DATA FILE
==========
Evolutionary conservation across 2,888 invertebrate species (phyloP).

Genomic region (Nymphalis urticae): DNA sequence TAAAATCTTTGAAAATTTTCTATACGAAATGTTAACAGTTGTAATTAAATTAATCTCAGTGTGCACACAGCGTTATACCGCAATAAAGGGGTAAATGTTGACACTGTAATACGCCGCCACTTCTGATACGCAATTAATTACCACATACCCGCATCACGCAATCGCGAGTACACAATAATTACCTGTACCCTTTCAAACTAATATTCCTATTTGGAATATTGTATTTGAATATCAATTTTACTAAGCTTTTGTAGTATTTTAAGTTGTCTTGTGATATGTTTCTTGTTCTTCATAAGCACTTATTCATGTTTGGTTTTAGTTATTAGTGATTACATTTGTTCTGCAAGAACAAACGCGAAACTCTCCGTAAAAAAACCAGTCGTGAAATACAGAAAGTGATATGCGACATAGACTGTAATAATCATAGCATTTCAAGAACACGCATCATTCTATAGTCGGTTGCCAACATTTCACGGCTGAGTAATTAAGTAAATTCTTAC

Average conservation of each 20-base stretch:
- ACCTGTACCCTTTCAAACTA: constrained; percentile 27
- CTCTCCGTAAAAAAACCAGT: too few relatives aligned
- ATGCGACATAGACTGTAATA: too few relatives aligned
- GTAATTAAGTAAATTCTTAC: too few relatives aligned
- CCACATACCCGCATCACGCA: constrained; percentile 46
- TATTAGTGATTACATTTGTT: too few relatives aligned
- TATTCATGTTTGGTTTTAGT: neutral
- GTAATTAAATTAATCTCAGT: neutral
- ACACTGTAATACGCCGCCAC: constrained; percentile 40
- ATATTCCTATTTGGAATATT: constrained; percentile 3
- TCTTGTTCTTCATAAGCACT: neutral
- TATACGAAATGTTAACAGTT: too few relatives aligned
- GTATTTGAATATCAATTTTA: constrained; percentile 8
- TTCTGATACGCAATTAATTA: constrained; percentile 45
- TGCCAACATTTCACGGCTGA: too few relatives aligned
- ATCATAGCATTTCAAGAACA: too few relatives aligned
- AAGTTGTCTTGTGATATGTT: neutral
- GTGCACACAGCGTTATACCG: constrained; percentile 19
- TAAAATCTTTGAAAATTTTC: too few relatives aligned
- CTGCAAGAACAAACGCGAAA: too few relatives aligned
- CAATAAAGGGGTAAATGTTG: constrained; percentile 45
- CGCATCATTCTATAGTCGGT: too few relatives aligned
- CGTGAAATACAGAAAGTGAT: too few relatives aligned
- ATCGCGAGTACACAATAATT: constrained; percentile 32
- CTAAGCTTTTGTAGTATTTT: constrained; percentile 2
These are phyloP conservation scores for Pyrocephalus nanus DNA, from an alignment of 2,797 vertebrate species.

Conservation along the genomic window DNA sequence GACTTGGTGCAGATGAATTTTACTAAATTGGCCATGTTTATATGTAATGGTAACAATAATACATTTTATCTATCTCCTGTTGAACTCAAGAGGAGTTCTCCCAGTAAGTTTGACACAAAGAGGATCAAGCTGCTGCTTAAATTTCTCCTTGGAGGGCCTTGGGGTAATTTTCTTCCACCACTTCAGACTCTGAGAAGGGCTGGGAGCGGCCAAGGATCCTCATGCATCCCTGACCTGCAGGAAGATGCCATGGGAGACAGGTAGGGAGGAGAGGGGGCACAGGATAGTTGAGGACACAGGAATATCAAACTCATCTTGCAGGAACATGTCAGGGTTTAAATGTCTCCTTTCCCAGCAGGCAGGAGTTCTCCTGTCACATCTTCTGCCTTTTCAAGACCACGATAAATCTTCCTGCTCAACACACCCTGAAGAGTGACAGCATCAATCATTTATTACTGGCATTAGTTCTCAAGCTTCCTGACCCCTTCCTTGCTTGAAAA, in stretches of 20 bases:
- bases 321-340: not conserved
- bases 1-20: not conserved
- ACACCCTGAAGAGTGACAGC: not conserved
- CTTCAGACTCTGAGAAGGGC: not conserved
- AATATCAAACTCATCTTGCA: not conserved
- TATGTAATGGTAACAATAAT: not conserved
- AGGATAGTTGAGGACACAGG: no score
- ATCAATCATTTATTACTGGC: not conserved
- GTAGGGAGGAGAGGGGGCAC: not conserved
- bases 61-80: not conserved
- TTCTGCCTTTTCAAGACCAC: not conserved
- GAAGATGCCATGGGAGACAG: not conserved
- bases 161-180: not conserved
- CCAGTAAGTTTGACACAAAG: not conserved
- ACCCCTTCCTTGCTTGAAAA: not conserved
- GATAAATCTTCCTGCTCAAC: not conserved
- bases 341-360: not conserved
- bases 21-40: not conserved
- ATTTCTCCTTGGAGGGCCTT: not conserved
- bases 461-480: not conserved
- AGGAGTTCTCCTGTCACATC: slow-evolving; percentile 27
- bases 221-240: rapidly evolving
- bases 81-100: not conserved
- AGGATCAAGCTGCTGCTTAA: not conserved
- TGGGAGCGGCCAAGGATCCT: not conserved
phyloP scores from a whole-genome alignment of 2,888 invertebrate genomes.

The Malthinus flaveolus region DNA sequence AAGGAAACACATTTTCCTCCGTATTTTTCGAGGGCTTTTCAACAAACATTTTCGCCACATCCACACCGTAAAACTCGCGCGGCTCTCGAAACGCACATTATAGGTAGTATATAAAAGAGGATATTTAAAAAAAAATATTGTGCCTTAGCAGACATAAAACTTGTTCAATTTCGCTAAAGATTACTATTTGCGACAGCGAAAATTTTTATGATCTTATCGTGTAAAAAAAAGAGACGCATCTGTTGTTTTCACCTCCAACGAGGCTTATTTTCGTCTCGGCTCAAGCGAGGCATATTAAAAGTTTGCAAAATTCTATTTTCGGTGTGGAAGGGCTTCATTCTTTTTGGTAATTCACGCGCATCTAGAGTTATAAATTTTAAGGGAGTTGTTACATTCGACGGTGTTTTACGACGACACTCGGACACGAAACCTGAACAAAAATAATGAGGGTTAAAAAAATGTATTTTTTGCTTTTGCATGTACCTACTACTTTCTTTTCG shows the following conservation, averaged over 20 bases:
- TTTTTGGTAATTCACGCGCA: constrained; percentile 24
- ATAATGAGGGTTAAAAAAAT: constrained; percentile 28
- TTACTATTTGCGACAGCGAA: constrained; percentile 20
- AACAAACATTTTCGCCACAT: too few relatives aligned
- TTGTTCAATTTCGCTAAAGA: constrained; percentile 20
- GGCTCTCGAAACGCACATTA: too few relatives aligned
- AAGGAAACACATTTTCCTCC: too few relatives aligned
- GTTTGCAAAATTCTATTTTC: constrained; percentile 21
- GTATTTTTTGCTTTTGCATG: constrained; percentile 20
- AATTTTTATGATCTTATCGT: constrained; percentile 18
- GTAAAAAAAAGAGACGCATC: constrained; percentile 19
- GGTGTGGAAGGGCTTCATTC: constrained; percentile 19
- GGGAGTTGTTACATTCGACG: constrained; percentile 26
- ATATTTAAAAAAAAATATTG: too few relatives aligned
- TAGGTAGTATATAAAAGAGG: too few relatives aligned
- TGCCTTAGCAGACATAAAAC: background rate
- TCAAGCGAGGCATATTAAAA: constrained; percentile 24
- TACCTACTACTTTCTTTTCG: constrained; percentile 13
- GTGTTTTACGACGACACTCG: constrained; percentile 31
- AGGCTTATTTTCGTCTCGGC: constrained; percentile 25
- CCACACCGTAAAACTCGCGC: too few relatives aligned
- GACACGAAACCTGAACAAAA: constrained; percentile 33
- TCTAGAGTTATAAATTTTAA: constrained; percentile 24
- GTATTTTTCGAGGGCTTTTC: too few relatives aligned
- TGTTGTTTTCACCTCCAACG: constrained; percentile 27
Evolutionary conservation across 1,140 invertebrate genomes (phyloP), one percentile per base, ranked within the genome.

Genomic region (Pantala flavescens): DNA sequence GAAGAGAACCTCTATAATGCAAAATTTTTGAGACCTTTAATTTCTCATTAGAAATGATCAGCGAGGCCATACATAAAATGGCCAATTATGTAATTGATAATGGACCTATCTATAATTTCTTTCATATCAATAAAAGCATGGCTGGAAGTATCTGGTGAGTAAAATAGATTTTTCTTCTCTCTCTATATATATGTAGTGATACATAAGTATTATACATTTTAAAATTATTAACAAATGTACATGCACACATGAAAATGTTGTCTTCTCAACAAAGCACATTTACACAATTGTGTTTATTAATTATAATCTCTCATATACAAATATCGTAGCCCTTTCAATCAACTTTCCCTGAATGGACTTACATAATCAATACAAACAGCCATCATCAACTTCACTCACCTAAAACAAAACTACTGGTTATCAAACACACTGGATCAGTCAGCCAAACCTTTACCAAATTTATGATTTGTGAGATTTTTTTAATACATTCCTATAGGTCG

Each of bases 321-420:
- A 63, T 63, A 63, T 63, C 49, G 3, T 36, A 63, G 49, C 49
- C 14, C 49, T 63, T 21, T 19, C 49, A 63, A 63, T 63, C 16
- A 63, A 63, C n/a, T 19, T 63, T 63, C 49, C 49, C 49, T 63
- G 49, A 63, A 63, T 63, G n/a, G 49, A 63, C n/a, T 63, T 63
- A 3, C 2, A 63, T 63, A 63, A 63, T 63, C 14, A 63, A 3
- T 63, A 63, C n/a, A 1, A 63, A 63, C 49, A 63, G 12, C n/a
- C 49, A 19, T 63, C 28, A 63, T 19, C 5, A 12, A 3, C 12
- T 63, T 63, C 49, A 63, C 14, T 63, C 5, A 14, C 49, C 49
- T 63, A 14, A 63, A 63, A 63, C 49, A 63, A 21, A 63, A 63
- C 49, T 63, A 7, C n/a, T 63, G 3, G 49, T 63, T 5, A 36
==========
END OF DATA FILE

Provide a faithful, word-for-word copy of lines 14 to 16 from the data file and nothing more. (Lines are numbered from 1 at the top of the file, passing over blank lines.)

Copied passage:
- TCTTGTTCTTCATAAGCACT: neutral
- TATACGAAATGTTAACAGTT: too few relatives aligned
- GTATTTGAATATCAATTTTA: constrained; percentile 8